Illustration titled "And an Eighth" from the British pamphlet "Heads and Tails in the Civil Service", 1884
So I looked back over the list of recent acquisitions I posted on Friday, and I realized that most of those artists (ABBA, George Harrison, Tom Petty) are ones I've liked for a long time. I asked myself, "Am I less adventurous when it comes to digging into previous eras than I am with new stuff?" Maybe, but I have been known to give a chance to a "classic" artist I've overlooked, as I've done recently with '70s proto-metal-poppers Blue Oyster Cult. I'd always intended to have Secret Treaties be my entry point into the BOC oeuvre, but I bought Agents of Fortune on a whim last week (partly fueled by a compulsion to hear "(Don't Fear) the Reaper" ASAP) and I've listened to it practically non-stop since then.
Agents of Fortune is an interesting album, and it's one that I am still trying to figure out. Large chunks of the album are still pretty puzzling to me, in part because the album defied my expectations in that "(Don't Fear) the Reaper" is a real oddity on the album and not a good indicator of BOC's sound at the time. But the thing that I really didn't expect is that the band's "sound" is so all-over-the-place - somehow, I'd never heard that BOC had four distinct songwriters (plus some famous outside collaborators). The fact that lead vocalist Eric Bloom only sings lead on about half of the songs on Agents of Fortune makes the album even harder to pin down - the four other guys in the band each do at least one lead vocal, and Buck Dharma (whose voice I've always loved on "(Don't Fear) the Reaper") only sings lead on that one song.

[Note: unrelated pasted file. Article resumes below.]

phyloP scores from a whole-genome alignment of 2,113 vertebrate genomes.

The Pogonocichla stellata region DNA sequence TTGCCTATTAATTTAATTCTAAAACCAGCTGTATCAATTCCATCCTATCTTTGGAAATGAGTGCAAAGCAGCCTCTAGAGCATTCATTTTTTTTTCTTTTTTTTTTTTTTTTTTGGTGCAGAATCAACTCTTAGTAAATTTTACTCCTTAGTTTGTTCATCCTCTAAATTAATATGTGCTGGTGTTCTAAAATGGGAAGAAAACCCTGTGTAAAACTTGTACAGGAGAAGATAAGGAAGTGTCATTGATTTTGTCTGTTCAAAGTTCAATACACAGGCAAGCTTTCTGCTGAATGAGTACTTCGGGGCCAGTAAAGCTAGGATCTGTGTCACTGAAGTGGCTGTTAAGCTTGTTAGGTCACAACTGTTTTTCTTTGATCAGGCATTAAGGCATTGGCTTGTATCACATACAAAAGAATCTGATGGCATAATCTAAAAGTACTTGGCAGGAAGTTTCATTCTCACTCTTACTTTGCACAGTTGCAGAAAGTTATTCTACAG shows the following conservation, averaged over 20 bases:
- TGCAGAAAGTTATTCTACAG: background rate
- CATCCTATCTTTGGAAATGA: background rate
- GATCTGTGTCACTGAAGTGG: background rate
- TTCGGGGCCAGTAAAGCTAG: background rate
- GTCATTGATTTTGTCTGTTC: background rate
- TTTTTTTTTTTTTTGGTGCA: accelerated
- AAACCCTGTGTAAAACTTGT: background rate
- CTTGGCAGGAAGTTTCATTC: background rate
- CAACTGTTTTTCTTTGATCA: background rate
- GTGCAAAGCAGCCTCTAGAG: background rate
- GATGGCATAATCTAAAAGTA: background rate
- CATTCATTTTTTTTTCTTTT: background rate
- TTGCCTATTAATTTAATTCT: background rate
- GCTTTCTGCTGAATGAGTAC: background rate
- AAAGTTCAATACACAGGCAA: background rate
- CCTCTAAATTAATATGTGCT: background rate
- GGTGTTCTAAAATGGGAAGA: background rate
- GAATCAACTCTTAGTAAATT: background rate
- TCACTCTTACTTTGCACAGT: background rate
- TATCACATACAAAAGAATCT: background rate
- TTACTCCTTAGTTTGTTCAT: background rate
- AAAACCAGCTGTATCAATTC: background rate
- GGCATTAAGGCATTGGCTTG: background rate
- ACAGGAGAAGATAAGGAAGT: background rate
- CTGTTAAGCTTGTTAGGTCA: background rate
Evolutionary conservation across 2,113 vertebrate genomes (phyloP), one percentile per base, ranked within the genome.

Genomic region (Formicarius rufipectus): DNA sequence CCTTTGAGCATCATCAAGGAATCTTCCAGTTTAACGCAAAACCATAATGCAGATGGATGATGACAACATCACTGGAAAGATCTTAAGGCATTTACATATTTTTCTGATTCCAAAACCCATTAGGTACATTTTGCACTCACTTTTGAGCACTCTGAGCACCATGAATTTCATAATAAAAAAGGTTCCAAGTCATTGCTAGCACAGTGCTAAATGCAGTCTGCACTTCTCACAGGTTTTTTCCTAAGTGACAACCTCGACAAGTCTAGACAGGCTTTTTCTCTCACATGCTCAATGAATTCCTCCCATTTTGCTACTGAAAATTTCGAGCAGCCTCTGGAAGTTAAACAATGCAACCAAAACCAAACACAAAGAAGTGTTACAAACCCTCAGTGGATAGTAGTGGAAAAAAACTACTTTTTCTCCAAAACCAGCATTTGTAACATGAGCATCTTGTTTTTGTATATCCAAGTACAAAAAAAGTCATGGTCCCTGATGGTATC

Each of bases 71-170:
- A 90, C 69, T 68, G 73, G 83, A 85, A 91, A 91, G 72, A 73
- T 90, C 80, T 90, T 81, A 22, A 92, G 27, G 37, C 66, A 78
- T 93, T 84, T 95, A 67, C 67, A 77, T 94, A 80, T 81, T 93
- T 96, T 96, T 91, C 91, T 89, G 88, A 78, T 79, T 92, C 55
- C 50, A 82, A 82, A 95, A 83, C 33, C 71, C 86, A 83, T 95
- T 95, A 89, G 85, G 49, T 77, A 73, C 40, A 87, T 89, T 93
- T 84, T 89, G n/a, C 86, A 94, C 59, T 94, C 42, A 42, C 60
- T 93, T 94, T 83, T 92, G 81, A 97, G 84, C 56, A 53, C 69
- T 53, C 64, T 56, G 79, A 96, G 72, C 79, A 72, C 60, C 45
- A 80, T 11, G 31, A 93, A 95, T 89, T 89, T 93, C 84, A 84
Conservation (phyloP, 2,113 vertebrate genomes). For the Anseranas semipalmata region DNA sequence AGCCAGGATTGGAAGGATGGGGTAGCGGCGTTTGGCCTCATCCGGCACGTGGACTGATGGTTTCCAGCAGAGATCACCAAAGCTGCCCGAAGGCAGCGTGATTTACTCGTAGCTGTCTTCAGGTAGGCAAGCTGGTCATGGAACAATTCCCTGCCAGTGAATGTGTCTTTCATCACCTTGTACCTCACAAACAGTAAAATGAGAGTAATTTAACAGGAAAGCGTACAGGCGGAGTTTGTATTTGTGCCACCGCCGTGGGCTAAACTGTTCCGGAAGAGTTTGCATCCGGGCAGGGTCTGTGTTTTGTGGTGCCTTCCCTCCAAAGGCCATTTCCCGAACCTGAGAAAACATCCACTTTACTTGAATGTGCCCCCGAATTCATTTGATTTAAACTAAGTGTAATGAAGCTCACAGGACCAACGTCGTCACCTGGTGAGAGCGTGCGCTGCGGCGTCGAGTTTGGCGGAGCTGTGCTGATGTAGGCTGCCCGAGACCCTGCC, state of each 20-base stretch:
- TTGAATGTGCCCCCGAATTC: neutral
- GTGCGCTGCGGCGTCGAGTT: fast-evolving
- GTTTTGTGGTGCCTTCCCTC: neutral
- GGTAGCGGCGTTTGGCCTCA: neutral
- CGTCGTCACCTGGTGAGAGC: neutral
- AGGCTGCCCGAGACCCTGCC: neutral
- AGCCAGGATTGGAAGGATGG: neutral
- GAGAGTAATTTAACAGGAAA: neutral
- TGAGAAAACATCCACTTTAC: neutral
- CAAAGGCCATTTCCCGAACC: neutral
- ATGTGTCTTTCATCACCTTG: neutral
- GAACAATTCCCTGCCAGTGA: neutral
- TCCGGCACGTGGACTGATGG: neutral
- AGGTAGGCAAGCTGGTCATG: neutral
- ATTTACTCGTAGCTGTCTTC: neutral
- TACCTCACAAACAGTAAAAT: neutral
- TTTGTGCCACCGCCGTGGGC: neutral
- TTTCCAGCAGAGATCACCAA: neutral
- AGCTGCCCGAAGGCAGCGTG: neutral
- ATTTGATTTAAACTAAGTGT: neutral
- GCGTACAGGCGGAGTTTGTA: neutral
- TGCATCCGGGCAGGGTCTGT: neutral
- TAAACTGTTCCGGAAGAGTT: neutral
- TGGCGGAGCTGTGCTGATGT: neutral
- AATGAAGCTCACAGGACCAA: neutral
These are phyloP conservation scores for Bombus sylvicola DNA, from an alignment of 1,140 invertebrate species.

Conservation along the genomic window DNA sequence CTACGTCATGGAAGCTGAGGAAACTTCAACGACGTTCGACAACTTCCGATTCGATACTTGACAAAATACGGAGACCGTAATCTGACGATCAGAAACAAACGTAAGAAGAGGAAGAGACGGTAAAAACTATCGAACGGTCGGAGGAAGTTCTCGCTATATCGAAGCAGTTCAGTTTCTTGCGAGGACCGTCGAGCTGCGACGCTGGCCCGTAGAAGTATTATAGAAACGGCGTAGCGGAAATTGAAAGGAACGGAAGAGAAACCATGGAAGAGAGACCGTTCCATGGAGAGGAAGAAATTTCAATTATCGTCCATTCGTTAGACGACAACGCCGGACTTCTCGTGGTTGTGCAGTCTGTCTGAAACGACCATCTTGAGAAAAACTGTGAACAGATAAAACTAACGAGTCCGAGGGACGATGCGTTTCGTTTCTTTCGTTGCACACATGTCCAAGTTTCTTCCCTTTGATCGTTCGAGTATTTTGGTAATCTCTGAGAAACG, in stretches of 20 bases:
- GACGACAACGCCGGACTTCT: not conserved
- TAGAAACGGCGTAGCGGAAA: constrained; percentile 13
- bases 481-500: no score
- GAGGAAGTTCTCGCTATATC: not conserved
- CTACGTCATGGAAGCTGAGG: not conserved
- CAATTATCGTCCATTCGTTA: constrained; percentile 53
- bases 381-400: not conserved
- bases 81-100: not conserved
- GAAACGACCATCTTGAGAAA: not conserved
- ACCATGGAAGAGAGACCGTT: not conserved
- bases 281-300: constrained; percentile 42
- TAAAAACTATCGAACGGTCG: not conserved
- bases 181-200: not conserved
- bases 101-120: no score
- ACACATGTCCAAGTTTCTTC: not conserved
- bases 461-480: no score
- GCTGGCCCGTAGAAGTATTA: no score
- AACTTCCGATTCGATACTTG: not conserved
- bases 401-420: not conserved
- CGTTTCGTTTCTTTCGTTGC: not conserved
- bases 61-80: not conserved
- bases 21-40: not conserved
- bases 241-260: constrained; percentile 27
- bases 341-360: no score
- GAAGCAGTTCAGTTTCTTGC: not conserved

The fact that there's a lot going on just makes the album more compelling to me, though, and it makes me want to explore other BOC albums as well. Agents of Fortune's low point, for me, is Albert Bouchard's two collaborations with NY scenester Helen Wheels ("Sinful Love" and "Tattoo Vampire") - they're just sound a little too sleazy, and they make the album sag a little in the middle. Other than that, though, I found a lot to enjoy, from Buck Dharma's "other" contribution, the soaring arena-rocker "E.T.I.", to keyboardist Allen Lanier's power-poppy "True Confessions" and the better-than-its-title "Tenderloin". Joe Bouchard's proggy "Morning Final" is also cool and different, adding to the album's scatter-shot feel.
The closing song, "Debbie Denise", sung by Albert Bouchard, is another one I'm enjoying a lot. I guess it started out as one of Patti Smith's early poems, but it's much better than the either of the Helen Wheels songs. It's sappy in a fun way, with Bouchard ending each line of the verse in a goofy falsetto - it's more "soft rock" than "(Don't Fear) the Reaper". It's kind of surprising that a "metal" band could get away with a song this corny, but it's got a nice melody and acoustic guitar sound. Dig the "lalalalala" on the final chorus! Blue Oyster Cult may not be a cool band to be into these days, but I think I may be entering a "BOC phase" here - Secret Treaties is the next one I'm looking for.
"Debbie Denise" by Blue Oyster Cult